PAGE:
George returned to journalism, went on the lecture circuit, wrote five more books, and dedicated himself to spreading the word of the single tax. He has been credited with inspiring a generation of progressive reformers. William Jennings Bryan said thatProgress and Poverty “ought to be read by every thinking man and woman.” Samuel Gompers, Jacob Riis, Upton Sinclair, and Ida Tarbell read him and sang his praises. But George showed little interest in reform beyond the single tax. A believer to the end in Adam Smith, he denounced the socialists and labor organizers who were his strongest supporters, and, as one critic wrote, came to lead single-tax supporters “of intolerably dogmatic and doctrinaire spirit.” He refused to accept that unearned income might be gleaned from investments other than land, and thus he was accused of failing to confront the rising power of finance capitalism, which made money off of the socially created value behind stocks and bonds. By the time of his death in 1897, when 100,000 New Yorkers lined up to view his body in state, George’s “great idea” was already, as Tolstoy would lament in 1908, on the long road to being forgotten.
About a month before the Pittsburgh tournament, an amateur Monopoly historian and game collector named Richard Biddle invited me to the village of Arden, Delaware, to have a look at the first Landlord’s Game ever fashioned. Arden had been founded as a Georgist experiment in 1900, four years after a failed attempt to implement the single-tax system across the state. It was envisioned as a self-sufficient utopia on 160 acres of woodland, and it soon attracted artists, poets, actors, anarchists, and freethinkers. Upton Sinclair had a cottage there, dubbed the Jungalow. Ardenites were barred from “owning” their plots, instead purchasing ninety-nine-year leases on cooperatively held land. It didn’t matter whether the residents built mansions or shacks: they were taxed only on the underlying value of the land, often at very high rates. This revenue paid for roads, parks, a commons, playgrounds, and utilities.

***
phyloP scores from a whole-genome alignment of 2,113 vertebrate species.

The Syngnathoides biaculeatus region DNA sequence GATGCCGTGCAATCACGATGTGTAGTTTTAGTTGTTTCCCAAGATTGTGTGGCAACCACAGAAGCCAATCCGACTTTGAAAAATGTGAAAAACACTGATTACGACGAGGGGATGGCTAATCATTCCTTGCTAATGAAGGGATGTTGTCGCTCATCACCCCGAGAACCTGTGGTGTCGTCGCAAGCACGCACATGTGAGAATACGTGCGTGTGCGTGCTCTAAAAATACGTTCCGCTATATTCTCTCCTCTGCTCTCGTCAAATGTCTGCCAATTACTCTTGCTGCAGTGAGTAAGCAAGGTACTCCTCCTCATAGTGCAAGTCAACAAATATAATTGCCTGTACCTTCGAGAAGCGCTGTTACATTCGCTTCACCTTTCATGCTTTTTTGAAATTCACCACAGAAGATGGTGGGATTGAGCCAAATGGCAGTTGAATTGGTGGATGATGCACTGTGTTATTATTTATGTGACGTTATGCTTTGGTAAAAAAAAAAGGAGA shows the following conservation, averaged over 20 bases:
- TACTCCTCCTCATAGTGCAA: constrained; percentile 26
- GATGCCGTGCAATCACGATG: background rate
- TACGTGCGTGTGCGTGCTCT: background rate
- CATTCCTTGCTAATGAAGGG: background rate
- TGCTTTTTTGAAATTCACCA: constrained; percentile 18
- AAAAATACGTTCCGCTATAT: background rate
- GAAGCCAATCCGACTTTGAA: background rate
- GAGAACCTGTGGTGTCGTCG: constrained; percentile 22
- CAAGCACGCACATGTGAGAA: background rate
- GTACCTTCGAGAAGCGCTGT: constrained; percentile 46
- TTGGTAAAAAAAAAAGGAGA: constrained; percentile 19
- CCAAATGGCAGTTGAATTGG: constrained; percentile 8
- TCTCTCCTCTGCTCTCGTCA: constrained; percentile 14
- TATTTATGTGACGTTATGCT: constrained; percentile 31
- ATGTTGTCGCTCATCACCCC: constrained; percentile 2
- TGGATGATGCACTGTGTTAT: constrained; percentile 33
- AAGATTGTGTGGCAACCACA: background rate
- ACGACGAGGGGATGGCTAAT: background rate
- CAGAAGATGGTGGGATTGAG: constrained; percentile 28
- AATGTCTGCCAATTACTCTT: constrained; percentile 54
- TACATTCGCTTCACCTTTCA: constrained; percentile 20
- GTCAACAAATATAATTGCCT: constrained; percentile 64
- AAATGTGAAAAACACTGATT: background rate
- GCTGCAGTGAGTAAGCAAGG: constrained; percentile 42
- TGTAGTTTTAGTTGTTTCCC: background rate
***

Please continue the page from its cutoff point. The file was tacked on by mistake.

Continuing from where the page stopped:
Lizzie Magie visited the village not long after its founding, and brought with her an oilcloth mock-up of her Landlord’s Game, which soon became a pastime among residents. While at Arden, she built a board for the game with the help of a resident carpenter. Biddle spoke solemnly of this alpha board; he estimated that it could be worth a million dollars.
We met at the village green and walked a few blocks, where we found the owner of the board, an eighty-year-old retired autoworker named Ronald Jarrell, standing outside his cottage looking nervous. Apprised of our visit, Jarrell had earlier in the day gone to his safe-deposit box at the local bank to retrieve the board. We entered his living room, where, amid a collection of antique china, jade statues, and old dolls, he laid out the prized artifact on his coffee table. Jarrell’s three yapping poodles made it difficult to talk.